I just read a great book called Haunt Me Still by Jennifer Lee Carrell. It's the sequel to her previous book, Interred With Their Bones, and probably the second book in a Shakespeare trilogy. This book is much better than the first, and I recommend skipping the first and reading this. It's all about paganism and Macbeth--what more do you want, really? And even though it's a work of fiction, there's much that should be taken seriously. She presents the origins of Macbeth's plot in terms of not only history but of mythology. Shakespeare borrowed quite a lot of his plot's from ancient mythology: both Hamlet and Richard II, for instance, are variations on the story of Osiris from Egyptian mythology, one of the oldest stories in existence. The Lion King, Dune, and, oddly enough, Iron Man 1 are also based on that story.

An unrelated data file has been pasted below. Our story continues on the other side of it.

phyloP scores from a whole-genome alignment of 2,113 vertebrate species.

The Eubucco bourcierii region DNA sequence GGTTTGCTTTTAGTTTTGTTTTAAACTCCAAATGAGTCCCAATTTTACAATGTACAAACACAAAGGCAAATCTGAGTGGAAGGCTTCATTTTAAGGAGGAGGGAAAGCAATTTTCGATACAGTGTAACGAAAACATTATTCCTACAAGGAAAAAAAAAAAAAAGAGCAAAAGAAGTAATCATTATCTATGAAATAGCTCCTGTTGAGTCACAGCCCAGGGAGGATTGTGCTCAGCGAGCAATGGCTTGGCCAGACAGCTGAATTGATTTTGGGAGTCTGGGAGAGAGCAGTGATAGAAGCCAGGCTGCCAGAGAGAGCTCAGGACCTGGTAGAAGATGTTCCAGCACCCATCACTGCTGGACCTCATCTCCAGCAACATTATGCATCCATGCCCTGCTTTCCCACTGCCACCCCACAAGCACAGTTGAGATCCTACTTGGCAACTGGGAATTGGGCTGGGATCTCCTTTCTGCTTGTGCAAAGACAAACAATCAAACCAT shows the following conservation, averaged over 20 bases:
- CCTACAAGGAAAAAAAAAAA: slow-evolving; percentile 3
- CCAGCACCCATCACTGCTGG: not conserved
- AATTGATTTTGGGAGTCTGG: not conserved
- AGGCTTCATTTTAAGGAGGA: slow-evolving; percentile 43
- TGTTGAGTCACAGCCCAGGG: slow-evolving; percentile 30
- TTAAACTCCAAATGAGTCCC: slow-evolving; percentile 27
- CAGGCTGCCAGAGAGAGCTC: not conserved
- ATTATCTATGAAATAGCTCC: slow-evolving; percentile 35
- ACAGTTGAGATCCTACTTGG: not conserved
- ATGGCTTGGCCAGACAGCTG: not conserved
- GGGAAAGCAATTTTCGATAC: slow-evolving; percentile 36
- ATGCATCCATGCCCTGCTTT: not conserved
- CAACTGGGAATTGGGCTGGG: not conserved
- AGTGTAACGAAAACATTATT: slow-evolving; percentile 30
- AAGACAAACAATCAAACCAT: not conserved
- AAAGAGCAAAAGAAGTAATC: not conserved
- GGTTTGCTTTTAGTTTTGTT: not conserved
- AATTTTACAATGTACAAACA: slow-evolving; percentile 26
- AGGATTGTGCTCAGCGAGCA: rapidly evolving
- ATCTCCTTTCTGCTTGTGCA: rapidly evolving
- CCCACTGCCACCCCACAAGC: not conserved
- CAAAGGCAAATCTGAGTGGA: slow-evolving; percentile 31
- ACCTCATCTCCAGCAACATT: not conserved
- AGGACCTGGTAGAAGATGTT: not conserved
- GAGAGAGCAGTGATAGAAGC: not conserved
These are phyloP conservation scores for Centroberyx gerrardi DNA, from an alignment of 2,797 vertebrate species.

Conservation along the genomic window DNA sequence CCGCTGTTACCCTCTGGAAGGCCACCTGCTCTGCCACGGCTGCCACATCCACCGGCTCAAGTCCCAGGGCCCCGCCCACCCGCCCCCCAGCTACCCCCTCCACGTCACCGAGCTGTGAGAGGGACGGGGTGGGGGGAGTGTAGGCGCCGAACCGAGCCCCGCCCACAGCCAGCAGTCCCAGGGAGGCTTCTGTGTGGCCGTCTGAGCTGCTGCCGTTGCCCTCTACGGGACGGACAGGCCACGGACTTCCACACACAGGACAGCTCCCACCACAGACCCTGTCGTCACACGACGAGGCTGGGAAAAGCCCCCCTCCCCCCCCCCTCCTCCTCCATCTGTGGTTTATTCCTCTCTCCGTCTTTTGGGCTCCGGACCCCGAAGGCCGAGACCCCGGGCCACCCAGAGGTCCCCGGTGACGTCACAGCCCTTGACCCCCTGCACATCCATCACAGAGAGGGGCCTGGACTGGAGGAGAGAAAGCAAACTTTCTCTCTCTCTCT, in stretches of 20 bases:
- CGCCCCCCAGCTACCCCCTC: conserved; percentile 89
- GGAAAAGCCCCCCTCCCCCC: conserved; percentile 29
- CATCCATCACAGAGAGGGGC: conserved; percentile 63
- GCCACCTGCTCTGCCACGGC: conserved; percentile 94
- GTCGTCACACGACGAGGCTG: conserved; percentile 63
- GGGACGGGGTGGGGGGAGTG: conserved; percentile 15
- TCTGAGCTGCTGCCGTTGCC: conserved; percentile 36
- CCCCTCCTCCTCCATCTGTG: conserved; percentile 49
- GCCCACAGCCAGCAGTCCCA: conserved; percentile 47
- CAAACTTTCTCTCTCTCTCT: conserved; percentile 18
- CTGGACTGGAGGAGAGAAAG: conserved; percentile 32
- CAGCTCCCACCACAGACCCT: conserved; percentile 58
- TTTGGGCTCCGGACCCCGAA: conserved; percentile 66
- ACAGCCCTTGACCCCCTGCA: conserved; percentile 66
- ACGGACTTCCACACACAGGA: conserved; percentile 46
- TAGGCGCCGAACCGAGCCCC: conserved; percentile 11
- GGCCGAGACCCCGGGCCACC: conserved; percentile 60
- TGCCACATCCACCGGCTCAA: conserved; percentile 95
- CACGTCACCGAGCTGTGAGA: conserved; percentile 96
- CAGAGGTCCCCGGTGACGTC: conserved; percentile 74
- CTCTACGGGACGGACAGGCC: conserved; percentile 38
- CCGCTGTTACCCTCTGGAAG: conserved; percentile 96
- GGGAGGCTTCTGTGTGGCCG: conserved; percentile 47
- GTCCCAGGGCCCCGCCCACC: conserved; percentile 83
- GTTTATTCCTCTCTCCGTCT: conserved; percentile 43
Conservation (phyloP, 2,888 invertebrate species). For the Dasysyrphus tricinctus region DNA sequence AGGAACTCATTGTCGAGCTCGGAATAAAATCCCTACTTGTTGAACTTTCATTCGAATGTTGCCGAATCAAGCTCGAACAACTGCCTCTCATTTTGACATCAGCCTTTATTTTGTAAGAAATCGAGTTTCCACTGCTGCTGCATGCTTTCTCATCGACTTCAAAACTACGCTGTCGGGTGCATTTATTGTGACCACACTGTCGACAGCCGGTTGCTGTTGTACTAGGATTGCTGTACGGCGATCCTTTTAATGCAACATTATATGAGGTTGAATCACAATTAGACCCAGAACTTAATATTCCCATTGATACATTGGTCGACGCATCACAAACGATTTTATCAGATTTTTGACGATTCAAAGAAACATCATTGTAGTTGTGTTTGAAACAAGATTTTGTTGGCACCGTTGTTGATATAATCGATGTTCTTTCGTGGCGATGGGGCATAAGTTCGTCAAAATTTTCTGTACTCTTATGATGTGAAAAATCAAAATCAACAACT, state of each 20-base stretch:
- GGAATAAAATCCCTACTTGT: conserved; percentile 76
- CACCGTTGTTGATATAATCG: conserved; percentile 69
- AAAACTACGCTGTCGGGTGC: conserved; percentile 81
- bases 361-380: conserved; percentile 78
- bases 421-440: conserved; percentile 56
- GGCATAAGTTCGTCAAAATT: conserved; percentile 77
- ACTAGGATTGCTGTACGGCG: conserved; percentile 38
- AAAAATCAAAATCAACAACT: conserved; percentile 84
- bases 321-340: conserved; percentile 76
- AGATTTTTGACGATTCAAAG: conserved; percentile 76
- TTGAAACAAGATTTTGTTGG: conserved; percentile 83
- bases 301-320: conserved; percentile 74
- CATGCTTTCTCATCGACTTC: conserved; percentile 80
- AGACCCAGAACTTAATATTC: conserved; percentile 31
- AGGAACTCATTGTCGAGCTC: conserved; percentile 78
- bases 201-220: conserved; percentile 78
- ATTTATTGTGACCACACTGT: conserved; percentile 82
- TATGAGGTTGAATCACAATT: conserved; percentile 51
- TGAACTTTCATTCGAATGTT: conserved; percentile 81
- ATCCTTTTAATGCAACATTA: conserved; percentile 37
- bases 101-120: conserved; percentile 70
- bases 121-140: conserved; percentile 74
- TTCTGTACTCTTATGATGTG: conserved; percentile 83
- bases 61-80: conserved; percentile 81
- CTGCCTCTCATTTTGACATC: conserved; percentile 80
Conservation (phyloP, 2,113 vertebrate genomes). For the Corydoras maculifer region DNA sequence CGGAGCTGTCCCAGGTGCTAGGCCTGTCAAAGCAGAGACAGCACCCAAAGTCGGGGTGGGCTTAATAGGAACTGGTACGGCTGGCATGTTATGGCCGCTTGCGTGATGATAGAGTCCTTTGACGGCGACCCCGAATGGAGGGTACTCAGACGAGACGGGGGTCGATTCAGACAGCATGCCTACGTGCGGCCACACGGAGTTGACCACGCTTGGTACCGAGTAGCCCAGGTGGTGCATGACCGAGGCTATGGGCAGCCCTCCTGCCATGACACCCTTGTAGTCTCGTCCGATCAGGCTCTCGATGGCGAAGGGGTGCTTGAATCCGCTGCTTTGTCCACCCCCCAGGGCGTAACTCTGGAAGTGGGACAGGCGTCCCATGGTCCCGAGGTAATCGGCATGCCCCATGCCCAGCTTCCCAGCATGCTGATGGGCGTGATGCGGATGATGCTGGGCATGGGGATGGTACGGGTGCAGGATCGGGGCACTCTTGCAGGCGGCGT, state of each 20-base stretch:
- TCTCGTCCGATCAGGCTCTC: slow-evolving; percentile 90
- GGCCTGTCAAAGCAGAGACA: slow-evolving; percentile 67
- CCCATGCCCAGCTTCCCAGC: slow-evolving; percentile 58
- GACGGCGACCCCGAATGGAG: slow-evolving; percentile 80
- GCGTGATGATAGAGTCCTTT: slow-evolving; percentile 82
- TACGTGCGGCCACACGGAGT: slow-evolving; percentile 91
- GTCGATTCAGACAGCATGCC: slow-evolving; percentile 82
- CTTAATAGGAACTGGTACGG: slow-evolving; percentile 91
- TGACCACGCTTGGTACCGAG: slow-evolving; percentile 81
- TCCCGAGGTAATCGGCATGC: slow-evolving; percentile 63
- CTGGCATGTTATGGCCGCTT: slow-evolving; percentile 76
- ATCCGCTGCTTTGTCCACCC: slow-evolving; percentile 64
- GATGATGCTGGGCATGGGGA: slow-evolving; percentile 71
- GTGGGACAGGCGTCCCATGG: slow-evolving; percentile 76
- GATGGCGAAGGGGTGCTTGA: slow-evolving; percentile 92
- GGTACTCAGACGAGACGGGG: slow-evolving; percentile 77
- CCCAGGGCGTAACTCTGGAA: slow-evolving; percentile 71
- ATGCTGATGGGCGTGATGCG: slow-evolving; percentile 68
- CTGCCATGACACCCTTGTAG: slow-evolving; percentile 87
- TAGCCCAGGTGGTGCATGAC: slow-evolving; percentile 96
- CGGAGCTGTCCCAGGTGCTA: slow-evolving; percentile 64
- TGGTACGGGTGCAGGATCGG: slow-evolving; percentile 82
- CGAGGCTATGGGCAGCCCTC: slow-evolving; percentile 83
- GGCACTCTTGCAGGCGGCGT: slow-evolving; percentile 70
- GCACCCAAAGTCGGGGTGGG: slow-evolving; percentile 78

She also presents a theory about the act without a name that the witches are performing. She links this with the idea of going into the underworld (or death) while still alive and returning transformed, which is the hero myth (see the Pietroasa bowl). This seems to have been the point of the Hellenistic mystery religions, Egyptian New Kingdom mysticism (Amduat), and quite a lot of modern mysticism as well (read the Dalai Lama's description of an esoteric practice in his intro to the Tibetan Book of the Dead).